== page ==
Environment/industrial policy: Live and work in better buildings Publicēts: 02/07/2014, Pēdējā atjaunināšana: 29/07/2014
European Commission Vice-President Michel Barnier, acting Commissioner for Industry and Entrepreneurship said: "The construction sector should see today's proposals as a chance to innovate and attract new talent. New technologies offer big potential, not only for new houses, but also for renovating millions of existing buildings to make them highly energy efficient. Let's not miss this opportunity."
The Commission adopted new proposals which aim to reduce the environmental impacts of new and renovated buildings by increasing resource efficiency and improving the information available about the environmental performance of buildings.
The results should be:
- good for the environment. Almost one half of the EU's final energy consumption and extracted materials, and about one third of EU water consumption, are related to the construction and occupancy of buildings;
- good for the building sector. Europe's construction sector generates almost 10% of GDP and provides 20 million jobs;
- and good for occupants. Sustainable buildings are cheaper to operate and maintain and they have positive impacts on the occupants when it comes to health and well-being.
When buildings are constructed, used and demolished, they often have a substantial impact on our environment. While remarkable improvements have been achieved in the field of energy efficiency over the last years in the EU, very little information is available about the ovreall environmental performance of buildings. Research has shown that 79% of households across Europewould like to be able to take environmental aspects into account when renting or buying a property. Despite that, less than 1% of buildings in Europe have been assessed in this respect.
These proposals would give architects, manufacturers, of construction products, builders and anyone wanting to rent or buy a building access to better information about the environmental and health aspects involved. The environmental impacts of different options in design, construction, use and demolition could be compared more easily, which in turn would increase incentive for sustainable buildings around the EU.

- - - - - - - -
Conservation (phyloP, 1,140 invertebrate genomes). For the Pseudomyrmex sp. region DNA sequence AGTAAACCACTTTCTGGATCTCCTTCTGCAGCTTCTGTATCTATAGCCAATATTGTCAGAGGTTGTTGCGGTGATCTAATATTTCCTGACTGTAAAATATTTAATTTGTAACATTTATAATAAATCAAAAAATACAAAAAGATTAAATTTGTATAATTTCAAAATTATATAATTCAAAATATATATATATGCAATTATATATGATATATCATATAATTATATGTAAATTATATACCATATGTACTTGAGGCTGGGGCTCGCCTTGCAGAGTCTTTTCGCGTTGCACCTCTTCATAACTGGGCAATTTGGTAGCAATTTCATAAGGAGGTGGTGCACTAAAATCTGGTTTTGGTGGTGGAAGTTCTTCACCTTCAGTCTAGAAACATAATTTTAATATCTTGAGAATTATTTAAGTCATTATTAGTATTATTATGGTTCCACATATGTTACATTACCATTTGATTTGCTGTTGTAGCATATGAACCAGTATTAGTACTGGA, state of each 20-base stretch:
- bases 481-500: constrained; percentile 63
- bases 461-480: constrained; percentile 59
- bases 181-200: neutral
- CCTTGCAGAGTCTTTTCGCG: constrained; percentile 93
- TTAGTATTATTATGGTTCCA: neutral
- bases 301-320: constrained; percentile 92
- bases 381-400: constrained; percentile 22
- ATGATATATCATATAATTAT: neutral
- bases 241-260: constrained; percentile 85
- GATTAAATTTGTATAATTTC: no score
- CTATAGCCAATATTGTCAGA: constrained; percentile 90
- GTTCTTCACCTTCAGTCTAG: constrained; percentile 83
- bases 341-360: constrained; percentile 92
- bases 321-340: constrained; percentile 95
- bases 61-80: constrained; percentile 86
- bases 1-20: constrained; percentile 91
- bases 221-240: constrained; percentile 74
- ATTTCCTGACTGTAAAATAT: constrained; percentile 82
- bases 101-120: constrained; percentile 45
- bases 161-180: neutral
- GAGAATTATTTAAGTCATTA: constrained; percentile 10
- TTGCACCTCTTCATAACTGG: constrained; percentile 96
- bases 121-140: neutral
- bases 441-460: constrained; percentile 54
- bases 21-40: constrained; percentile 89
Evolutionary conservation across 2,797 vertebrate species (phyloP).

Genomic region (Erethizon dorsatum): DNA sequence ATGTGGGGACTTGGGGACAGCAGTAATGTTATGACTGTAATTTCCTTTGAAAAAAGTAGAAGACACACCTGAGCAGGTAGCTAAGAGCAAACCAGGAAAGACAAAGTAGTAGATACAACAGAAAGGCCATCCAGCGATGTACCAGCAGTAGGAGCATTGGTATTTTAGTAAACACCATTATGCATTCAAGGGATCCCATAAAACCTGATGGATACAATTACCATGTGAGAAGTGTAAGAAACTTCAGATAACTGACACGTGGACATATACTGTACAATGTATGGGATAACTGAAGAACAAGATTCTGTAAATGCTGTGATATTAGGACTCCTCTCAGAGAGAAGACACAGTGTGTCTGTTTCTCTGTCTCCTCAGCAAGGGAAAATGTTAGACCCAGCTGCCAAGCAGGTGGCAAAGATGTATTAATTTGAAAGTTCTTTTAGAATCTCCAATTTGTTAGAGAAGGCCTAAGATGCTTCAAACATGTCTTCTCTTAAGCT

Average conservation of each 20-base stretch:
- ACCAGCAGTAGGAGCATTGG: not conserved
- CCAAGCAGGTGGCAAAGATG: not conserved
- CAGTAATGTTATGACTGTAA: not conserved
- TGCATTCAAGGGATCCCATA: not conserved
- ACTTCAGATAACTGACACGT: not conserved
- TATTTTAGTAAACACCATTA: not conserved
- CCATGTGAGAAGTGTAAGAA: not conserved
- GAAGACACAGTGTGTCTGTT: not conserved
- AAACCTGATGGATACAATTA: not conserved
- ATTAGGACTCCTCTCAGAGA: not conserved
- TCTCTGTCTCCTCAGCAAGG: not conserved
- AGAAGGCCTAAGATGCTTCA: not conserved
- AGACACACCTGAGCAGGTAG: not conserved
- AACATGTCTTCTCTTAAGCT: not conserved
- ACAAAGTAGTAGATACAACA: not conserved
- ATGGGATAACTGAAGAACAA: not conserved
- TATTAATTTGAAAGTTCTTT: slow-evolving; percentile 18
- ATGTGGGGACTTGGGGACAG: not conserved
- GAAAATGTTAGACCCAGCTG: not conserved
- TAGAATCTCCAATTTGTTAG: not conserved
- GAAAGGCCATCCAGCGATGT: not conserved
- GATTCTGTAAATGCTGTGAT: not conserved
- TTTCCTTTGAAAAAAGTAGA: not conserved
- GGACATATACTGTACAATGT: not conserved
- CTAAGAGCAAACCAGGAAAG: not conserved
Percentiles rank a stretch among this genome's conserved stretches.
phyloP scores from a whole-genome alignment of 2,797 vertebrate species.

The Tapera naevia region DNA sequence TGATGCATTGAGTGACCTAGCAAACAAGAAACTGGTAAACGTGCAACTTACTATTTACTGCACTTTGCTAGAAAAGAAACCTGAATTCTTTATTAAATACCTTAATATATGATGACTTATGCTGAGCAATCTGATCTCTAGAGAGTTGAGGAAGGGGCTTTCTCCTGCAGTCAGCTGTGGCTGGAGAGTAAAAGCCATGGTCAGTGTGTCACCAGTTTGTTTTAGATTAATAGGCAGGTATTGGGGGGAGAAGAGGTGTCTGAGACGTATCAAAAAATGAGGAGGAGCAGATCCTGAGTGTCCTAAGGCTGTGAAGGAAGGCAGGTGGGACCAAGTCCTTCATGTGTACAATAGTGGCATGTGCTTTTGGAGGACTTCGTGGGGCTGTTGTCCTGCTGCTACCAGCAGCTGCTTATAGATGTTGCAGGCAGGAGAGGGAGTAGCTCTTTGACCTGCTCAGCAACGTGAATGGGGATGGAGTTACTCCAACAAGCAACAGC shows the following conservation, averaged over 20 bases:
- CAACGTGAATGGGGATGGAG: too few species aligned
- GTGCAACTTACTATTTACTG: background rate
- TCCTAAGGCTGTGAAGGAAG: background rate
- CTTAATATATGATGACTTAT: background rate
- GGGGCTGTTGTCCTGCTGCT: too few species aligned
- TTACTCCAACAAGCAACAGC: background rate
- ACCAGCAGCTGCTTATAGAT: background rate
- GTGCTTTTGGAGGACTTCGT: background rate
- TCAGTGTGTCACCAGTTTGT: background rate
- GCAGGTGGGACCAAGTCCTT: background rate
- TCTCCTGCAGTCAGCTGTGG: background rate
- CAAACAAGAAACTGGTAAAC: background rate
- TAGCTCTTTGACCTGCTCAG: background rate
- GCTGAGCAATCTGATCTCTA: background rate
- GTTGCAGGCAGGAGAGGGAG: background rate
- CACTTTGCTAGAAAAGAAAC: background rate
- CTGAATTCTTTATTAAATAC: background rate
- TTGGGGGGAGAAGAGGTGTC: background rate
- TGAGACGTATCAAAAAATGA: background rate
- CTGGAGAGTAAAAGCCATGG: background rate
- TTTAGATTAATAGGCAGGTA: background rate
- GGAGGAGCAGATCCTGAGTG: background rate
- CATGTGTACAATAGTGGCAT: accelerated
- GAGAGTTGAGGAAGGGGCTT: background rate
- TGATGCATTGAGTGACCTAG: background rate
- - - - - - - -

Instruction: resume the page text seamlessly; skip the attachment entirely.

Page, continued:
With that in mind, together with stakeholders and national authorities, the Commission will now develop a framework with a limited framework of indicators for assessing the environmental performance of buildings. The aim is to provide a tool which can be used across Europe, by private actors and also by public authorities. A public consultation last year concluded that such a framework would be a major step towards boosting the supply of and demand for more environmentally friendly buildings. Steps will also be taken to directly improve the environmental performance of buildings. New proposals will make it easier to recycle construction and demolition waste, and to reuse it when constructing new buildings or renovating. This means less waste will end up in landfills, and fewer virgin materials will be required. The initiatives, together with the Communications on waste and the circular economy, green employment and the green action plan for SMEs also published by the Commission, launch a renewed resource efficiency agenda for the coming years.